Table of Contents
Abandoned dreams, a raven screams.Auld Lang Sine About Land Description
Paths of auld, a history untold.
Nature’s home in its trailing charm, hidden delights and creatures free.
Visit the Scottish Highlands, take a pause and see.
Fàilte/Welcome to all.
Auld Lang Syne is an artistic touch of Scotland in Second Life.
Created from the imagination of Elo (neutron.nebula), Auld Lang Syne offers visitors a realistic landscape inspired by the Scottish hills.
Traversable on foot, the region offers visitors many photogenic spots that are sure to satisfy their desire to capture photographs.
Visitors can also join the group at the symbolic cost of L$5 to acquire the right to rez. The group is named “Highland Hills.”
The choice of light settings is consistent with the landscape and, as the creator pointed out in About Land, conveys the idea of abandoned dreams, beautiful hidden spots, and a sense of freedom.
I, too, couldn’t resist the temptation to capture a few spots in the region by taking a few photographs.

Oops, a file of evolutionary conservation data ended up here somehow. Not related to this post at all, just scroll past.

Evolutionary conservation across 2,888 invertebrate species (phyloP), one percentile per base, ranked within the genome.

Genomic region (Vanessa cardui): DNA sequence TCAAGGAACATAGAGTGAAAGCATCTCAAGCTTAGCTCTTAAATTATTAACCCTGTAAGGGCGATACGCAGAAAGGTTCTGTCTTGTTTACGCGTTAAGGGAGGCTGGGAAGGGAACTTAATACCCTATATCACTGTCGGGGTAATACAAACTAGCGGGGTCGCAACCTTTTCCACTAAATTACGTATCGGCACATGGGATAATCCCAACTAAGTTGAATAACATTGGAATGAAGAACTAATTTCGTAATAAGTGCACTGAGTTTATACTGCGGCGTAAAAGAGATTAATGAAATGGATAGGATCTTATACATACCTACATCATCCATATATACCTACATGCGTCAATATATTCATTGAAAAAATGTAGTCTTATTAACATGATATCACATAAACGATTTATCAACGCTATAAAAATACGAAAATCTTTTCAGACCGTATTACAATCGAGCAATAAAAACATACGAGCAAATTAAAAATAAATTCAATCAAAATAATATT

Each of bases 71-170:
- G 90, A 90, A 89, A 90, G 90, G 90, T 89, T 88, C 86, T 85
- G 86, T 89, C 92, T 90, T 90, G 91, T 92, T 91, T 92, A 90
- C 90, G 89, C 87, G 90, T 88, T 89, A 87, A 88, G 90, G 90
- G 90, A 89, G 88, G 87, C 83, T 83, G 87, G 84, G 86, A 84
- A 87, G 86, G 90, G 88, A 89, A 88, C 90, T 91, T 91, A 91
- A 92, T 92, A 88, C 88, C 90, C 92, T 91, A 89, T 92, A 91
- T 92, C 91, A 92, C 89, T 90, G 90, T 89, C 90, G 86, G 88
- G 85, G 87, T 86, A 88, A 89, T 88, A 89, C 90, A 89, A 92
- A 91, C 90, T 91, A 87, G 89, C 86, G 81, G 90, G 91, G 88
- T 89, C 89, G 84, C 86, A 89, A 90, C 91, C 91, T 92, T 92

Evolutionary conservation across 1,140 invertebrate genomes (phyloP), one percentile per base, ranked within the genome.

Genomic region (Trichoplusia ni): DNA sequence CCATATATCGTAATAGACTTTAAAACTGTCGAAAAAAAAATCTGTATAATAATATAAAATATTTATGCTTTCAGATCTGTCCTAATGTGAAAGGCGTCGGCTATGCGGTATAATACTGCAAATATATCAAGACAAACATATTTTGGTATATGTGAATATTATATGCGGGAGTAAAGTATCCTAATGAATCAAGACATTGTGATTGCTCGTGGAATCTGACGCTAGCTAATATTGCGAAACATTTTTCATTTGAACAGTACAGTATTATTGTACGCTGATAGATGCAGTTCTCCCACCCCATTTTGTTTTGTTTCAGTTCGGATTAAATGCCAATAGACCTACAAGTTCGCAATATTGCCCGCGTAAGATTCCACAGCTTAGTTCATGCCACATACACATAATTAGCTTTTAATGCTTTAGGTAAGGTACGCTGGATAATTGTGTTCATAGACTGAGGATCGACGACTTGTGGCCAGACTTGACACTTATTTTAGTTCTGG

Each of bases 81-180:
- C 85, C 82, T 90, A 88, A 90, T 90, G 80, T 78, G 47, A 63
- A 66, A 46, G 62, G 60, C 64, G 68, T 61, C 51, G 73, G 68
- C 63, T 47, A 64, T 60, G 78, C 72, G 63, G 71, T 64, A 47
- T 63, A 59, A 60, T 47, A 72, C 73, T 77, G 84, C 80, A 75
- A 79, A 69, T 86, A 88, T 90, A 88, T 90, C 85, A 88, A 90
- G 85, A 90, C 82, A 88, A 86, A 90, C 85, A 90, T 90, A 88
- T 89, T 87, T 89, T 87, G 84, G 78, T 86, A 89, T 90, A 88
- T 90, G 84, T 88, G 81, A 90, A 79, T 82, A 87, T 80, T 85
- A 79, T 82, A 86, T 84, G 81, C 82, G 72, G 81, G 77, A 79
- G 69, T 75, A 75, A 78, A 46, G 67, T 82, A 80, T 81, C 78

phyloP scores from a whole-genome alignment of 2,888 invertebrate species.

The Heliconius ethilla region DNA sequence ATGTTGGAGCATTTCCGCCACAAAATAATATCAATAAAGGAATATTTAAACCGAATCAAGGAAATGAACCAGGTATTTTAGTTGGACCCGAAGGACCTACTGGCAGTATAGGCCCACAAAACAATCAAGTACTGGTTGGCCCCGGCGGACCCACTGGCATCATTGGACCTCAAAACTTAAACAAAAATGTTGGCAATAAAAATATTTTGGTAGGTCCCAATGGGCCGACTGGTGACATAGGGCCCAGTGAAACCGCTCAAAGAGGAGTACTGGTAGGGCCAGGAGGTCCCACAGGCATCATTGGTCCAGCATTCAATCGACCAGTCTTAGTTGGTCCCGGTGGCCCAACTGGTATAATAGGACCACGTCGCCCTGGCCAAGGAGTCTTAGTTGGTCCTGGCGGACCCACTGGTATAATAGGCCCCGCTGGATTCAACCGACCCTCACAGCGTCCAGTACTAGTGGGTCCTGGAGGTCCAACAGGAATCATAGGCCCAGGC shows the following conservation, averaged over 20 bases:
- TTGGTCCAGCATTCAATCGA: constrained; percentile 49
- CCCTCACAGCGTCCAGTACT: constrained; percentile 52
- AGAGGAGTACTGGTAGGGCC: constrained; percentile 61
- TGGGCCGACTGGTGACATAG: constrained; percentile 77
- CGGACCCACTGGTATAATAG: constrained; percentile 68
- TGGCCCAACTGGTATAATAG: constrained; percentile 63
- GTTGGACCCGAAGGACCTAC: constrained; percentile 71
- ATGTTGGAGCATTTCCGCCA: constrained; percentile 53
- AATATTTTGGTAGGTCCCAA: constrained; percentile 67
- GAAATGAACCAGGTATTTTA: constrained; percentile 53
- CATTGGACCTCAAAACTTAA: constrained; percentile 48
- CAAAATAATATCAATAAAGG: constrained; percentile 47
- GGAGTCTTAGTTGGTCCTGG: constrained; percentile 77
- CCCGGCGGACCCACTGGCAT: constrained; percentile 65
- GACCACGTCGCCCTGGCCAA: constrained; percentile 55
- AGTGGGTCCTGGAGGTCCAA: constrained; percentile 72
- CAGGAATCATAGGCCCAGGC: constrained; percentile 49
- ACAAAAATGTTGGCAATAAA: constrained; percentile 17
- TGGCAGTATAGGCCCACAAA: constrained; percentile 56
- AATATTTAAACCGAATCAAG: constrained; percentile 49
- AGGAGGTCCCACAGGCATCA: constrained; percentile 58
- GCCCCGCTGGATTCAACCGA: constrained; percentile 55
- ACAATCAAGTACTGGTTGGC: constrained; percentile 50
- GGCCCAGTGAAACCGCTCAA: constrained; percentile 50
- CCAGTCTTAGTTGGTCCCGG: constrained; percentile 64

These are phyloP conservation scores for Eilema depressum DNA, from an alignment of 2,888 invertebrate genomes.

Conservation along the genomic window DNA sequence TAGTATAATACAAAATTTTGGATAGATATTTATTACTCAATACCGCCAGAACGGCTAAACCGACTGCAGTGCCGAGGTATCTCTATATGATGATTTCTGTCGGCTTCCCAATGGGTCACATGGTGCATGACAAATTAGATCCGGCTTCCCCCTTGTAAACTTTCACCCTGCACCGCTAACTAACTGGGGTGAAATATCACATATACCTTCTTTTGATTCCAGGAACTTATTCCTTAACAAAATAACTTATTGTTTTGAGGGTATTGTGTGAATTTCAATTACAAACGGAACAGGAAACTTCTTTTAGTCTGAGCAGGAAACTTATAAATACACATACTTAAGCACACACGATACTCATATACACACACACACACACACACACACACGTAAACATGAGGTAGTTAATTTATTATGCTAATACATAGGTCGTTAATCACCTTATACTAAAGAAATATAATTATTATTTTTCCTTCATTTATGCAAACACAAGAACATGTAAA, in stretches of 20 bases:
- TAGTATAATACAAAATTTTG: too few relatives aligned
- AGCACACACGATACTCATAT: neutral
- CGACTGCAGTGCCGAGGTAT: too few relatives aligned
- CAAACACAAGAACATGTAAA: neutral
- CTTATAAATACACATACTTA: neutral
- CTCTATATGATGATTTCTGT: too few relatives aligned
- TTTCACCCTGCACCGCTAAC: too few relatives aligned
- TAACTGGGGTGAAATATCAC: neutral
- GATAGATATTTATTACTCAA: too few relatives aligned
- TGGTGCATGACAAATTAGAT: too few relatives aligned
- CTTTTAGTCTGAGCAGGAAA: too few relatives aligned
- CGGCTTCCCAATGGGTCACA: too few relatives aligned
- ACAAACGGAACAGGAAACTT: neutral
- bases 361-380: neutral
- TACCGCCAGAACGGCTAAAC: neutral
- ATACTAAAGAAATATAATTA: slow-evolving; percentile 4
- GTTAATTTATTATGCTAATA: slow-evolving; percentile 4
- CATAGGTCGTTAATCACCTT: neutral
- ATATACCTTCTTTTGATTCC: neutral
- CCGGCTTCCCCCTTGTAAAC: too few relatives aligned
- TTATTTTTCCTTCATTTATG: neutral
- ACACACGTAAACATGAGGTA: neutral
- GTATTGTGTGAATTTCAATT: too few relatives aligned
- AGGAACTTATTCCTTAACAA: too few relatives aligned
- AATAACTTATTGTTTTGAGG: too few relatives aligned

Walking through the hilly landscape, the visitor is greeted by several explanations and points for reflection that will appear in the local chat. For example, once at Chapel Ruins, the following message will appear in local chat:
The Camus Cross, otherwise known as the Camuston or Camustane Cross, is an Early Medieval Scottish standing stone located on the Panmure Estate near Carnoustie in Angus, Scotland. First recorded in the 15th century in a legal document describing the boundaries between Camuston and the barony of Downie, and described in the 17th century by Robert Maule, it is a freestanding cross, rare in Eastern Scotland.
The cross is thought to date from the tenth century, and exhibits distinctive Hiberno-Scottish mission influences, in common with several other monuments in the area. Tradition and folk etymology suggest that the cross marked the burial site of Camus, leader of the Norse army purportedly defeated by King Malcolm II at the apocryphal Battle of Barry. The name of the stone is likely to derive from the extinct village of Camuston, which has a Celtic toponymy.From the local chat
The cross is clearly visible at the rear of the ruins and is called ‘The Camus Cross.’
The animals are free: there are no shepherds, the sheep move without anyone’s predetermined boundaries, jumping over the remains of machinery that have been abandoned for who knows how long.